19. Menu Page 13: Focus Assist

    Ever get home from a shoot thinking you got a great shot only to see it on a bigger screen and realize it's just a bit soft? Learn Sony's built-in tools for making sure you nab a sharp shot, including focus magnification and focus peaking, available through that OLED Tru-Finder EVF. Walk through what the different focus assist tools do, how to use them, and how to customize them.

  20. Menu Page 14: Shooting Assist

    Dig into game-changing tools you may not even realize exist by exploring the shooting assist menu. Learn how to turn on anti-flicker to get consistent results with lights that are flickering. This often happens at a speed too fast for you to perceive, but can create shots that are too dark because of the timing of the flicker and the image. Discover how to tell the face AF who to prioritize and more in the shooting assist menu.

  21. Camera Settings: Movie

    Mirrorless cameras are often just as excellent when tasked with recording video. Learn how to adjust the video settings inside the menu, including choosing 4K video or HD, along with advanced options like wind noise reduction.

  22. Camera Settings: Shutter & Steady Shot

    On the Sony a7 III, users can adjust the way the shutter works. Learn what a second curtain shutter is. Dive into how to turn the Sony camera on silent mode using a global shutter, and when you should avoid using this feature.

  23. Camera Settings: Zoom & Display Auto Review

    The Sony camera menu has several zoom and display options. Digital zoom is available but should be avoided because of a loss in image quality, leaving the menu option set to optical zoom only. Inside this submenu, learn how to adjust the display options to review your images.

  24. Camera Settings: Custom Operation

    Still using the camera's default set-up? The Sony a7 III, like many Sony cameras, can be custom programmed. Learn how to set the camera up for your shooting style for the easiest access to the most frequently used settings from customizing the control scheme to organizing your own function setting menu.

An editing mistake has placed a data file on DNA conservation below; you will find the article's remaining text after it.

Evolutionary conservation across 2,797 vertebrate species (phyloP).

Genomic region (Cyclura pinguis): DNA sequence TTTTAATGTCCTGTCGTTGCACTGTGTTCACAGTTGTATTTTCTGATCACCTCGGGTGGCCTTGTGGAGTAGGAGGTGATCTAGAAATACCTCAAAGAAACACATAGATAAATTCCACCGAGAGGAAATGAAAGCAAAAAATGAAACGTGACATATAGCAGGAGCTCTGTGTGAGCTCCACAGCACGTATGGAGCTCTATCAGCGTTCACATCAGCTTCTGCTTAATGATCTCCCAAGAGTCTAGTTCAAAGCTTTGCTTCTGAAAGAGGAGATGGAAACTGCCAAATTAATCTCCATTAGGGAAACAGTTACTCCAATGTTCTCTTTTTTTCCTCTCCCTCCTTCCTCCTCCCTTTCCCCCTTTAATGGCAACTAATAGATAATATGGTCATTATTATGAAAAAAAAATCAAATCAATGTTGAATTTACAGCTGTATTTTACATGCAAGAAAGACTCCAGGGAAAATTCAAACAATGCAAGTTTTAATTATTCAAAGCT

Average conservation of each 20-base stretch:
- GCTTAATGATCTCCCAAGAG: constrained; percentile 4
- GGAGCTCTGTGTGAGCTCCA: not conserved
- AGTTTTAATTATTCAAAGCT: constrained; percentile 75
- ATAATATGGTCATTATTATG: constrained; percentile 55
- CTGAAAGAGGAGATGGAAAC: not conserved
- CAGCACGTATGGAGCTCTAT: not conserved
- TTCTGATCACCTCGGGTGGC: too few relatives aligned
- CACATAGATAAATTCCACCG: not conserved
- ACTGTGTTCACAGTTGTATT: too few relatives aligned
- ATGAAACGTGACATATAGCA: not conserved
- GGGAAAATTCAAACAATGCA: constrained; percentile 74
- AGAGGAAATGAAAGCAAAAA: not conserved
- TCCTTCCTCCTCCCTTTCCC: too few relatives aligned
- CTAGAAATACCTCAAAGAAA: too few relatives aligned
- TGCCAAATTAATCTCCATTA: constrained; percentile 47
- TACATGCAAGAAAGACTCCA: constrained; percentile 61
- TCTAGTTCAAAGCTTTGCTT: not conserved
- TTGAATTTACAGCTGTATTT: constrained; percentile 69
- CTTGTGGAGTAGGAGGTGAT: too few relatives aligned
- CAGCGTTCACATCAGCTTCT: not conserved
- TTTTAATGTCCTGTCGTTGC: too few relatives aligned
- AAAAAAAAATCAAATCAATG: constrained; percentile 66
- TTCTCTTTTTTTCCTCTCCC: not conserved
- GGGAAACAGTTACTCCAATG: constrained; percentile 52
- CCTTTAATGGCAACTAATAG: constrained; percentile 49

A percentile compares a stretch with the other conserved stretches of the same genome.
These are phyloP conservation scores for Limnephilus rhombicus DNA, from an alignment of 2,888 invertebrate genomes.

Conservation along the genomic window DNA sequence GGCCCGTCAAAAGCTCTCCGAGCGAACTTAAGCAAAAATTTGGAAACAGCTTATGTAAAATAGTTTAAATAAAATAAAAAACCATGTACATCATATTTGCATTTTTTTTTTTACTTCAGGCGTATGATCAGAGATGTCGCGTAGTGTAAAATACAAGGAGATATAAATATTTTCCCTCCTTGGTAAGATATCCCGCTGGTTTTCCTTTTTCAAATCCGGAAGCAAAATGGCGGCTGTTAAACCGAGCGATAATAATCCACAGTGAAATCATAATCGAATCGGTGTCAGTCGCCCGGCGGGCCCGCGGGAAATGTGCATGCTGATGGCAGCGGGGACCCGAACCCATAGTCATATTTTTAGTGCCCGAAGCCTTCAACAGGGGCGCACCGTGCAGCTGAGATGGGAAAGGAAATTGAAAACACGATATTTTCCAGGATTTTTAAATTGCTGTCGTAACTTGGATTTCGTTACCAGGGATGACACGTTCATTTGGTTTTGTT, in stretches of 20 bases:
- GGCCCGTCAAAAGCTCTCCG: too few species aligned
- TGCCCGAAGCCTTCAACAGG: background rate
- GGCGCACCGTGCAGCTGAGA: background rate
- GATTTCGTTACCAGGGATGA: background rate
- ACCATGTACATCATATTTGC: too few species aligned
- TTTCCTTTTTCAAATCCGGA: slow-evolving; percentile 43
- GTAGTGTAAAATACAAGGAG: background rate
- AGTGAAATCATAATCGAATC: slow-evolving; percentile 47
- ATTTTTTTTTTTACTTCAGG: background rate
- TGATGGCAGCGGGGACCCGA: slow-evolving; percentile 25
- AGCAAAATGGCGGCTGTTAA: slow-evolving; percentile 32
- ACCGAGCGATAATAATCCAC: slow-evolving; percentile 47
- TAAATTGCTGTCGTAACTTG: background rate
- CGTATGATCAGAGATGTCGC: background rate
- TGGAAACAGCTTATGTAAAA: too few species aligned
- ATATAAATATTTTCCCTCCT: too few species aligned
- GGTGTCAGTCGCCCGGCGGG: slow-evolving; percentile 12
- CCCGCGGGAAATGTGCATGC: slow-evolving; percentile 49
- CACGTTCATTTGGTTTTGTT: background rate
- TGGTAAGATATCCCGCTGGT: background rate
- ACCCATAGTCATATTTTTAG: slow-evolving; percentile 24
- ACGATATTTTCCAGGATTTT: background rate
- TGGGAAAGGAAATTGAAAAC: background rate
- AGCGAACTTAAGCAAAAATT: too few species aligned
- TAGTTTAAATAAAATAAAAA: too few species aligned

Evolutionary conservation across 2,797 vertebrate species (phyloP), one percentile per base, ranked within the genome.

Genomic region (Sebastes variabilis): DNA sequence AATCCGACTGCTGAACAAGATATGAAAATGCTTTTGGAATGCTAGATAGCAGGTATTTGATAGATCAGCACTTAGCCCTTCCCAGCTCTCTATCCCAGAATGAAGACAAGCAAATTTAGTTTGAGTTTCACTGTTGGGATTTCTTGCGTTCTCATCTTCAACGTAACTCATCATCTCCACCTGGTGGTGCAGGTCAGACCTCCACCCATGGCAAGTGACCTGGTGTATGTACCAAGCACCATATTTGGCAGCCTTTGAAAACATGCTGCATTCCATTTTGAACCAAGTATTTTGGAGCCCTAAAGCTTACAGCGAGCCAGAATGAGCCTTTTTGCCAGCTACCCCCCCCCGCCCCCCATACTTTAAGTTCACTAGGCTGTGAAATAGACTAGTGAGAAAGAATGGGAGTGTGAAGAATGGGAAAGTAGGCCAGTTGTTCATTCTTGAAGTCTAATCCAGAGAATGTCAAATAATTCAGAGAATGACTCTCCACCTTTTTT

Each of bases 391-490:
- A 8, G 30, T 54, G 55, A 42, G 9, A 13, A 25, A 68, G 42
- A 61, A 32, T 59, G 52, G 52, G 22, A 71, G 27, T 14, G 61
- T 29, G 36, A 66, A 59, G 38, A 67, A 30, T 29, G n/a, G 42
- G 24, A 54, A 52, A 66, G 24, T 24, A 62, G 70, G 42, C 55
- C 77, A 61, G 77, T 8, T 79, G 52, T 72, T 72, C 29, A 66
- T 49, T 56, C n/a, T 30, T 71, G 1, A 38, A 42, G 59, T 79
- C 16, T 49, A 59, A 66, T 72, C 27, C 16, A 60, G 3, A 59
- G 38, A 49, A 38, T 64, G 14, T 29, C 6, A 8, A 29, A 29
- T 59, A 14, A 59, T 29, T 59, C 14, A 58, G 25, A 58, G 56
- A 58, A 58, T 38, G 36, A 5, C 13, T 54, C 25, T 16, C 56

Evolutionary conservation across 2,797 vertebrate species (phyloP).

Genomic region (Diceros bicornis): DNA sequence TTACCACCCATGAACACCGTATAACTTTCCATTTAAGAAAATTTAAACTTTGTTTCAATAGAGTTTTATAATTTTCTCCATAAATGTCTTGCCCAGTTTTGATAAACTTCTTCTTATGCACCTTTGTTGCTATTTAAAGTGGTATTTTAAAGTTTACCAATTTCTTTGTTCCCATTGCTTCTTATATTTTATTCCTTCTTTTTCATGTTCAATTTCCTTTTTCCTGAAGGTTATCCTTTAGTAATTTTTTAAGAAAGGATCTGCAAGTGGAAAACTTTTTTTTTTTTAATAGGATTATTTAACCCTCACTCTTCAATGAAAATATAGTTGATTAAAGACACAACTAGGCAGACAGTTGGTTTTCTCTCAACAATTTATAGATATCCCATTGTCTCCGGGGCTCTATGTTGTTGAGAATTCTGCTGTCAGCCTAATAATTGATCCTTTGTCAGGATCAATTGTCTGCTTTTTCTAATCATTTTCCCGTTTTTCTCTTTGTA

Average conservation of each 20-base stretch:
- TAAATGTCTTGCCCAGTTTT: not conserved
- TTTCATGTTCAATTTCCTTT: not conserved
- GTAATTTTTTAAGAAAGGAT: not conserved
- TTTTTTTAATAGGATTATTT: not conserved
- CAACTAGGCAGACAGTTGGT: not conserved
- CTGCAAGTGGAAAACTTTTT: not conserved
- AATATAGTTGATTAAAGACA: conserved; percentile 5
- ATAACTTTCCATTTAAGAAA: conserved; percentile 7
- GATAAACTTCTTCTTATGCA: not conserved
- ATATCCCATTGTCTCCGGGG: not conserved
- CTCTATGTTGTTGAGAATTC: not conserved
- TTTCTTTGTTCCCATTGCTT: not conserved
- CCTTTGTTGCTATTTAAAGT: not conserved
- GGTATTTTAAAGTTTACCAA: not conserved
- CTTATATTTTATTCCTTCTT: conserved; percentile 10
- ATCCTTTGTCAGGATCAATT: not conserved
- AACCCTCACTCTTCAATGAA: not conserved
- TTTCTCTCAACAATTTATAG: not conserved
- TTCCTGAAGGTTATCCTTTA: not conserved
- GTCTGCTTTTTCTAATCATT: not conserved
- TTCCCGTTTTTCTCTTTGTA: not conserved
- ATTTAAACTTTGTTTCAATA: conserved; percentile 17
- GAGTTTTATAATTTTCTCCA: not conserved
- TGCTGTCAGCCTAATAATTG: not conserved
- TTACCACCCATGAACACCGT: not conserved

25. Network Menu

    The Sony a7 III has both Wi-Fi and NFC. Dig into how to use the Wi-Fi to easily share images, including sending to a smartphone, sharing with a computer, or shooting with a tether.

  26. Playback Menu

    The playback menu contains all the options for working with images after you've shot them. Walk through the playback menu options, from deleting images and rating images to jumpstart the culling process.

  27. Setup Menu

    Dig into how to customize the setup of your camera, from the brightness of the LCD screen to turning down the camera's beeps. This menu is one that contains a lot of features that are set once and forgotten, John says, but there are some essential revisited sections like the sensor cleaning mode and formatting the memory card.

  28. My Menu Overview

    Find the menu daunting? Sony's My Menu allows photographers to save the most frequently used menu settings to quickly find the option without digging through pages of menu options. The custom menu idea has been around for a while on Nikon and Canon DSLRs, but it's a relatively new feature for Sony cameras.

  29. Camera Operation

    Now that you've covered the ins and outs of the cameras, work through a checklist to prep the camera for operation. Walk through a handful of different shooting scenarios from portraits to sports and how to choose the appropriate settings for that shot.

Reviews

a Creativelive Student
 

John GreengO! What a wonderful teacher! As always to the point. You do all the testing for us and we get an amazing tour of the camera. Really thrilled with your class once again. Thanks a lot!

user-7002e3
 

Thanks John. Another great class! I appreciate the thorough explanations. I many never use all of the features on this camera but at least I know what they do. Love all of your classes and would definitely recommend them.

Mary
 

Wonderful class. John is a great instructor. Learned a lot. Only wish he'd include a bit more on using a7iii to shoot video, such as using Clear Image Zoom, and including video in the ending Camera Operation settings section. Loved the course though.